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Gout: Causes, Symptoms and Treatment

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What is Gout? 

Many people are unaware that gout is a type of arthritis and, in the same way, can be caused by too much inflammation. Unfortunately gout can be very painful and uncomfortable. There is a fine line between enough inflammation in the body and too much. Everyone needs a certain amount of inflammation because, if you have an injury or infection, it is there to help protect and heal. But too much and you can be faced with a chronic condition like gout, asthma, skin rashes, arthritis and mood swings .Gout is becoming more and more common with up to five million American sufferers. While men in their forties and fifties are more likely to have gout, the numbers in women (after the age of sixty) do rise to almost equal those of men. 

Table of Contents:

Causes & Symptoms

Causes & Symptoms of Gout

Gout has been found to be caused by excessive uric acid that crystallizes in the joints, occurring when the metabolic process that controls the amount of uric acid in the blood breaks down. Gout is a type of arthritis with the symptoms of pain, stiffness and inflammation in the joints. Your doctor will probably prescribe conventional pharmaceutical medications to treat and relieve the pain and discomfort of gout but it is important to be aware that there are also more natural ways to relieve, treat and even prevent gout.

Some of the main symptoms include: 

  • A buildup of uric acid (because of diet, lifestyle, disease or medication) can cause small crystals to form in a joint.
  • Gout is a type of arthritis. You can understand this because the joints are affected by pain, stiffness, and inflammation with symptoms being mostly acute. These symptoms can flare up without warning and often at night. Putting even the slightest pressure on the affected areas, such as covering them with a sheet at night, can sometimes be unbearable.
  • There can be severe pain in the joints of the ankles, hands, wrists, knees and feet with the big toe being especially affected with red, tender and swollen joints.
  • Affected areas can feel warm or hot with the skin taking on a red or purple color or becoming very sensitive.
  • A fever.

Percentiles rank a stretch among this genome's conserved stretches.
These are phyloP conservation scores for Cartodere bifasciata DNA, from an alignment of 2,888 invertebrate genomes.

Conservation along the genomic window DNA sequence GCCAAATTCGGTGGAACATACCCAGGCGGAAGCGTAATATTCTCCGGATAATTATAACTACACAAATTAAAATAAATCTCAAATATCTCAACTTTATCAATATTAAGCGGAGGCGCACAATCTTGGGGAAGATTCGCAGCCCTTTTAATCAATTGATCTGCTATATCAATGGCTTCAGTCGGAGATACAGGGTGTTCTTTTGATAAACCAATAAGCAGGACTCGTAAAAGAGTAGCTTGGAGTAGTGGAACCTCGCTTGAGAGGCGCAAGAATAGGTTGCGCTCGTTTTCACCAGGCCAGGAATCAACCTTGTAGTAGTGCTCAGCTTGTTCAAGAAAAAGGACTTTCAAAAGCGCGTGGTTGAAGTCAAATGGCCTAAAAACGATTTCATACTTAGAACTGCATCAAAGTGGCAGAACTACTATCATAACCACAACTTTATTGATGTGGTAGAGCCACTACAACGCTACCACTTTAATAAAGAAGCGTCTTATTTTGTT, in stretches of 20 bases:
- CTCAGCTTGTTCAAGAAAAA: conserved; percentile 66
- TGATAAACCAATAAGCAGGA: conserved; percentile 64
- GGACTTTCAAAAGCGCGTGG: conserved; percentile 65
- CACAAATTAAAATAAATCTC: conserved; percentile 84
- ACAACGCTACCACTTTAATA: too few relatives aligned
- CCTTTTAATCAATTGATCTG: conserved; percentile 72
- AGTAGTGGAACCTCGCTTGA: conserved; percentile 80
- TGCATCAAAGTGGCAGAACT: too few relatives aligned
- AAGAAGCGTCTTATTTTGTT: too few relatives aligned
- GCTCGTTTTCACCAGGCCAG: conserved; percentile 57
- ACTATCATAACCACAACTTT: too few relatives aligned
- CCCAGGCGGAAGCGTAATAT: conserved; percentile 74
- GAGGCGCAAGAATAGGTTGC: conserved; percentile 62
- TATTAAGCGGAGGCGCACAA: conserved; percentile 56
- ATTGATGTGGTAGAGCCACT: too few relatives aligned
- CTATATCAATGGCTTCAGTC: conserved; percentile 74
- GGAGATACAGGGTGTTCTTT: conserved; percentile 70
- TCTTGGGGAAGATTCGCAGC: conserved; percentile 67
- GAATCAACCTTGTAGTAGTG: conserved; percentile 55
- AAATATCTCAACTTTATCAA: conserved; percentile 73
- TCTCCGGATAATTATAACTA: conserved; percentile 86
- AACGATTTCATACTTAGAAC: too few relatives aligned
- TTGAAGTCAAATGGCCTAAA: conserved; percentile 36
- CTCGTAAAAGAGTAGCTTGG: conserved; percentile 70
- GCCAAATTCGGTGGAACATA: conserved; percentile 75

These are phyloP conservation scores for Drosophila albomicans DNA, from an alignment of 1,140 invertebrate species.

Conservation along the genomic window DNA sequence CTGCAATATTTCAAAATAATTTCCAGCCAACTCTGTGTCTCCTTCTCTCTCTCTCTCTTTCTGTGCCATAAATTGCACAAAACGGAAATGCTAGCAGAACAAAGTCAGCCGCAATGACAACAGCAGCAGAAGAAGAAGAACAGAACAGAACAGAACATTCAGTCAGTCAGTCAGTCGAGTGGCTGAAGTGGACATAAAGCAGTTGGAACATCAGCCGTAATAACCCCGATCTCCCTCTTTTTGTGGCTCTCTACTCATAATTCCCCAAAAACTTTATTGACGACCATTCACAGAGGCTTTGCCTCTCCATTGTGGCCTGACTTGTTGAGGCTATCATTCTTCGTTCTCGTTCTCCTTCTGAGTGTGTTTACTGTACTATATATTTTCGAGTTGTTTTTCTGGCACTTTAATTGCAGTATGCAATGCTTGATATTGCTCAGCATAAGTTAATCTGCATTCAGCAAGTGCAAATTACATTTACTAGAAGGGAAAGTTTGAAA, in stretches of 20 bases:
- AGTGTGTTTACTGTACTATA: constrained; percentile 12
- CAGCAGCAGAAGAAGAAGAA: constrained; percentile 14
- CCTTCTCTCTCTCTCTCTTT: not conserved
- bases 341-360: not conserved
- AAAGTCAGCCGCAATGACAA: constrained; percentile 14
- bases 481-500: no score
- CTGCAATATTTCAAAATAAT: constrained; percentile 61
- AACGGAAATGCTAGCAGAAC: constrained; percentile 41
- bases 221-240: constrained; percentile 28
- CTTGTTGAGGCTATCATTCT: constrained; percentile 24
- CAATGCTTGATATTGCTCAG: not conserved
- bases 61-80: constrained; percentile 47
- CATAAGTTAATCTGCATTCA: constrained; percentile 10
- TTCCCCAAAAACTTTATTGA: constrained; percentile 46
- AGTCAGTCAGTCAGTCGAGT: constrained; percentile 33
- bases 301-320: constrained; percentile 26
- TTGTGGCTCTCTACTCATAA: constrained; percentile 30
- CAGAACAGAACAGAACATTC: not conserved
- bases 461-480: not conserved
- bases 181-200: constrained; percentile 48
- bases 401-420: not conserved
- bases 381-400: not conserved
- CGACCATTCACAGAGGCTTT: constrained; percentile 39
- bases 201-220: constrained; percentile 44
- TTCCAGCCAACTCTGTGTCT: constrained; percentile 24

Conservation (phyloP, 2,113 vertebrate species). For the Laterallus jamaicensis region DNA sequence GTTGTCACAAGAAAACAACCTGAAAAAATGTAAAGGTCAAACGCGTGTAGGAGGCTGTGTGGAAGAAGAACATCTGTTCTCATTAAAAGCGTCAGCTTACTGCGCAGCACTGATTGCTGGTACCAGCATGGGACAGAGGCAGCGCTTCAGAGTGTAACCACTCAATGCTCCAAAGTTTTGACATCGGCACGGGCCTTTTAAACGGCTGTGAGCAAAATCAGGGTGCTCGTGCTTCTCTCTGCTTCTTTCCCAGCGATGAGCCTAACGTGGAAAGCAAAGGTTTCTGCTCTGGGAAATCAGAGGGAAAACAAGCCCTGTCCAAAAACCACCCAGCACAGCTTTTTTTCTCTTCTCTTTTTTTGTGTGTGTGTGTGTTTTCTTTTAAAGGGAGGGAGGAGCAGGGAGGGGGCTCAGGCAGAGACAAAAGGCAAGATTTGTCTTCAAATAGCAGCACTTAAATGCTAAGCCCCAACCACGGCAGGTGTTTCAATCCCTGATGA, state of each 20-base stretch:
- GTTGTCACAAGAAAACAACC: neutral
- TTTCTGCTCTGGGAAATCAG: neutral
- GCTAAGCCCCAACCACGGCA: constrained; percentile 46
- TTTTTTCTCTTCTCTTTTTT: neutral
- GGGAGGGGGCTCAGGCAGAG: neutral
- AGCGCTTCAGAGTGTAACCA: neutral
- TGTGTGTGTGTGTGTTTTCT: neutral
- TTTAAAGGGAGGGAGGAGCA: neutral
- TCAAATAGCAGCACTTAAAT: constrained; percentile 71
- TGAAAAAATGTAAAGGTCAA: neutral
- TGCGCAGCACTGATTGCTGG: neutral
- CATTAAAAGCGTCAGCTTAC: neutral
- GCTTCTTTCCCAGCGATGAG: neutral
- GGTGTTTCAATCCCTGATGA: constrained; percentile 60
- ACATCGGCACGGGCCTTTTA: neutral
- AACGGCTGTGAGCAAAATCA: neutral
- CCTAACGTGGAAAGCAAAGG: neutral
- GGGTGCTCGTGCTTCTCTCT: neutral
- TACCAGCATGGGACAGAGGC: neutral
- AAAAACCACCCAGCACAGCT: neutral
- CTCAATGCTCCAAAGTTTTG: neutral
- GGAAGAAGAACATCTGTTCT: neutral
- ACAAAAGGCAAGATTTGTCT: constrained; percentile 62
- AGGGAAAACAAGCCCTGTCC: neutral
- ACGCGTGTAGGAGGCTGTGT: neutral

• The appearance of nodules in the elbows, hands or ears.
  • Reduced flexibility and movement in the joints.

Natural Treatment of Gout 

Fortunately, you can avoid expensive and often toxic pharmaceutical drugs for treating gout by changing your lifestyle choices and embracing natural home remedies.

  • Drink plenty of water to flush out the uric acid.
  • Make yourself a beverage using organic apple cider vinegar. Just mix two tablespoons into an 8 oz glass of water and sip throughout the day whenever you need to reduce the pain and discomfort of gout.
  • Another natural remedy is to add the juice of 1/2 lemon to a glass of water and drink it three times a day.
  • Fresh cherries will reduce uric acid so make the most of them when in season by eating ½ a cup daily. Look for local organic cherries at natural stores. Out of season, you can get cherry concentrates and cherry extracts from a variety of companies. Even cooked cherry juice will work just as well as raw cherries.
  • Beets are available year round so it is easy to prepare beet juice as a way to help prevent acidosis (excess of uric acid) and stimulate the liver to cleanse bile ducts at the same time.
  • Along with its health benefits, extra vitamin C helps to reduce uric acid. While lots of fresh fruit and vegetables are rich in vitamin C, we really cannot have too much of a good thing so a slow release vitamin C supplement is helpful and good value for money.


Questions and answers about gout. National Institute of Arthritis and Musculoskeletal and Skin Diseases. http://www.niams.nih.gov/Health_Info/Gout/default.asp. (Accessed, Feb 13, 2021)

Becker MA. Prevention of recurrent gout: Pharmacologic urate-lowering therapy and treatment of tophi. https://uptodate.com/contents/search. (Accessed, Feb 13, 2021)

Gout: Risk factors, diagnosis, and treatment. (2017).
hss.edu/conditions_gout-risk-factors-diagnosis-treatment.asp(Accessed, Feb 13, 2021)


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